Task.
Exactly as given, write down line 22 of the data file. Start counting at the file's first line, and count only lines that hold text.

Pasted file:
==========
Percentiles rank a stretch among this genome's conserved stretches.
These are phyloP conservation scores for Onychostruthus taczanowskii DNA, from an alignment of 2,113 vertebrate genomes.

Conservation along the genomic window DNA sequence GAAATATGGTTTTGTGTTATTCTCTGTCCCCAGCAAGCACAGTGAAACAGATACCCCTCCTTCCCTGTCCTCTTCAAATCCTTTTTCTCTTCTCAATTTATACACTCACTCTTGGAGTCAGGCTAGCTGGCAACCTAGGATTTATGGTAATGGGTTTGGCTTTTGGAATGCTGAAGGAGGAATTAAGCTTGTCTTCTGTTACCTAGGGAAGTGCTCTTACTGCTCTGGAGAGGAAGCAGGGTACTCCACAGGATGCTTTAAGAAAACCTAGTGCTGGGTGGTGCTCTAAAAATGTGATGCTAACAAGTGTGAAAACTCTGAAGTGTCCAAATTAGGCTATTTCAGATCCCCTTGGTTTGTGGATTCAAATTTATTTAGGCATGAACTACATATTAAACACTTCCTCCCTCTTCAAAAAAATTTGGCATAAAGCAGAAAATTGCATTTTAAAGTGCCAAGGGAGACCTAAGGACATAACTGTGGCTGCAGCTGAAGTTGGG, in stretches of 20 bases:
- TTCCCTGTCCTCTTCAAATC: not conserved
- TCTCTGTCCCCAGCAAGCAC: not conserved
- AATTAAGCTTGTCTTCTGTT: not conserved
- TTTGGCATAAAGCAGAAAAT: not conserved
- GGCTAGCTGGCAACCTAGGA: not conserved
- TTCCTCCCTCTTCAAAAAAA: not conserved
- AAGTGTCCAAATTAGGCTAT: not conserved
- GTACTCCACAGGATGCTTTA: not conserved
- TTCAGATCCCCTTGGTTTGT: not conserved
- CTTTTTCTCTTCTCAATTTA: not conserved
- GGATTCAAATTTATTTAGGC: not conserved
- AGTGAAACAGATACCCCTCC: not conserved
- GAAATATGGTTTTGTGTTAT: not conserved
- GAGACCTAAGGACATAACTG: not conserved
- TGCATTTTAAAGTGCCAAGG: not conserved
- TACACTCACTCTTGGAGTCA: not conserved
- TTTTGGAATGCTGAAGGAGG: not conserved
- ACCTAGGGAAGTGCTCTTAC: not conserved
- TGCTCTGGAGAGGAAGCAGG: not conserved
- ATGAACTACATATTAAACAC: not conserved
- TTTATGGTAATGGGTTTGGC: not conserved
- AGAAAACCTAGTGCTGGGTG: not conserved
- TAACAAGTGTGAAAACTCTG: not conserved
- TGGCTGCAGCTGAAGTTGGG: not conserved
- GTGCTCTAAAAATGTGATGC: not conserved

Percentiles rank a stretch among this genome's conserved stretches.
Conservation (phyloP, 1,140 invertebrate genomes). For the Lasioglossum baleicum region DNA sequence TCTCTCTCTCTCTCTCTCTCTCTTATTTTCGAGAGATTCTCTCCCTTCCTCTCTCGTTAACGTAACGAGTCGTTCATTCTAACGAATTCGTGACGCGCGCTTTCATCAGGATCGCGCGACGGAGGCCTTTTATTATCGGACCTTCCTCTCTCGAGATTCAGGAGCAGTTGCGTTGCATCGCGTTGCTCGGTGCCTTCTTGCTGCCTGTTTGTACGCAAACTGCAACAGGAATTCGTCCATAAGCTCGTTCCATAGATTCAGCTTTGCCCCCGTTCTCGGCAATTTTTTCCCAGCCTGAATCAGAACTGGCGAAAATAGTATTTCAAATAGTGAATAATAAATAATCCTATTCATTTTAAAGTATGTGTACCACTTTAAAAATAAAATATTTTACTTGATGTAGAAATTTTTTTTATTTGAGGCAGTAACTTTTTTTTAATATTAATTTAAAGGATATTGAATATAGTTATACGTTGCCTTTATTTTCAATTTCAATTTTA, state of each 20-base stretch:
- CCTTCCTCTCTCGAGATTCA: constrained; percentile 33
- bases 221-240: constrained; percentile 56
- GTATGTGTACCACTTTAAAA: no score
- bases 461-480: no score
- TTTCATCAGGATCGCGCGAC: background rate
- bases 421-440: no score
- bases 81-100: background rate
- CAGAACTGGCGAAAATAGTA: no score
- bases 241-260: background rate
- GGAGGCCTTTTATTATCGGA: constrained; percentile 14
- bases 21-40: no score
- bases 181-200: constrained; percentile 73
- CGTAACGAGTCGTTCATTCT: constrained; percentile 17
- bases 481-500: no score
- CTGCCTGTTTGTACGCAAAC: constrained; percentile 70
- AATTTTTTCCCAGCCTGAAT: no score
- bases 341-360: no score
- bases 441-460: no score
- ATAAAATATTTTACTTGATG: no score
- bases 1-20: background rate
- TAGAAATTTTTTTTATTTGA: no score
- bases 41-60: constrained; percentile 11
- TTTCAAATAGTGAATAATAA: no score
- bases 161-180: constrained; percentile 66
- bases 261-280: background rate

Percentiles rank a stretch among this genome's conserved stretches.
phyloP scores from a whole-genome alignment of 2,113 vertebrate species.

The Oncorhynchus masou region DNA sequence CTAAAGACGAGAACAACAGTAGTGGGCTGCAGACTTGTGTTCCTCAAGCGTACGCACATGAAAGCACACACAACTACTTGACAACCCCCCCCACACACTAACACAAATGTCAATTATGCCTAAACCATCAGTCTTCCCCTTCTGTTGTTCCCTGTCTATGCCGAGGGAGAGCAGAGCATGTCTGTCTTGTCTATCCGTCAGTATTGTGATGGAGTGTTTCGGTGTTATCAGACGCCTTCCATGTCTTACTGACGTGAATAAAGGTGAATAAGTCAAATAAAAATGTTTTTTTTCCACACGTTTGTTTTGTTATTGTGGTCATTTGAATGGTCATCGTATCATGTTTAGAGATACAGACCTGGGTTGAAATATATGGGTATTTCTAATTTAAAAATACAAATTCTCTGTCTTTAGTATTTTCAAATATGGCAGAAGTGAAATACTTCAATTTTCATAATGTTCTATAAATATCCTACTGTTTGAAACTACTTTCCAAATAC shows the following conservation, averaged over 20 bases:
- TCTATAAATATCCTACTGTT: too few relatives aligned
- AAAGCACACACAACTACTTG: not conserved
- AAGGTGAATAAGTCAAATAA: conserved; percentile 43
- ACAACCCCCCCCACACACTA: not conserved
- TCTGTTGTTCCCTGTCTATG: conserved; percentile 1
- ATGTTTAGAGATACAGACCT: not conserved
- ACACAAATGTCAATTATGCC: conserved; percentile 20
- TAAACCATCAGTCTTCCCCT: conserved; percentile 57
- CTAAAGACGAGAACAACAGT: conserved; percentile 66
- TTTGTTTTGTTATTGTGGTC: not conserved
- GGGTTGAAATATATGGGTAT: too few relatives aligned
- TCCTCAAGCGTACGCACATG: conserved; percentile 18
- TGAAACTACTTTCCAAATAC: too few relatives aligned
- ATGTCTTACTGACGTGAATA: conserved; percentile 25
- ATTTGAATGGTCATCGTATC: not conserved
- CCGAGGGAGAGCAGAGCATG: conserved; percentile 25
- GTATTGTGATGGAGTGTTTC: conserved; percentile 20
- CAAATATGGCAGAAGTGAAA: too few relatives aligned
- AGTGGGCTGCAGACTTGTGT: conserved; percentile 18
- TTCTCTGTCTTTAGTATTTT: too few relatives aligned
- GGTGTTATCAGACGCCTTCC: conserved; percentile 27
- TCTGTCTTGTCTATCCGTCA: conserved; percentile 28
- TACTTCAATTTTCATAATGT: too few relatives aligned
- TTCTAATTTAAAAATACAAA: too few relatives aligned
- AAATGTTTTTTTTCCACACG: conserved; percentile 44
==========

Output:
- TGCTCTGGAGAGGAAGCAGG: not conserved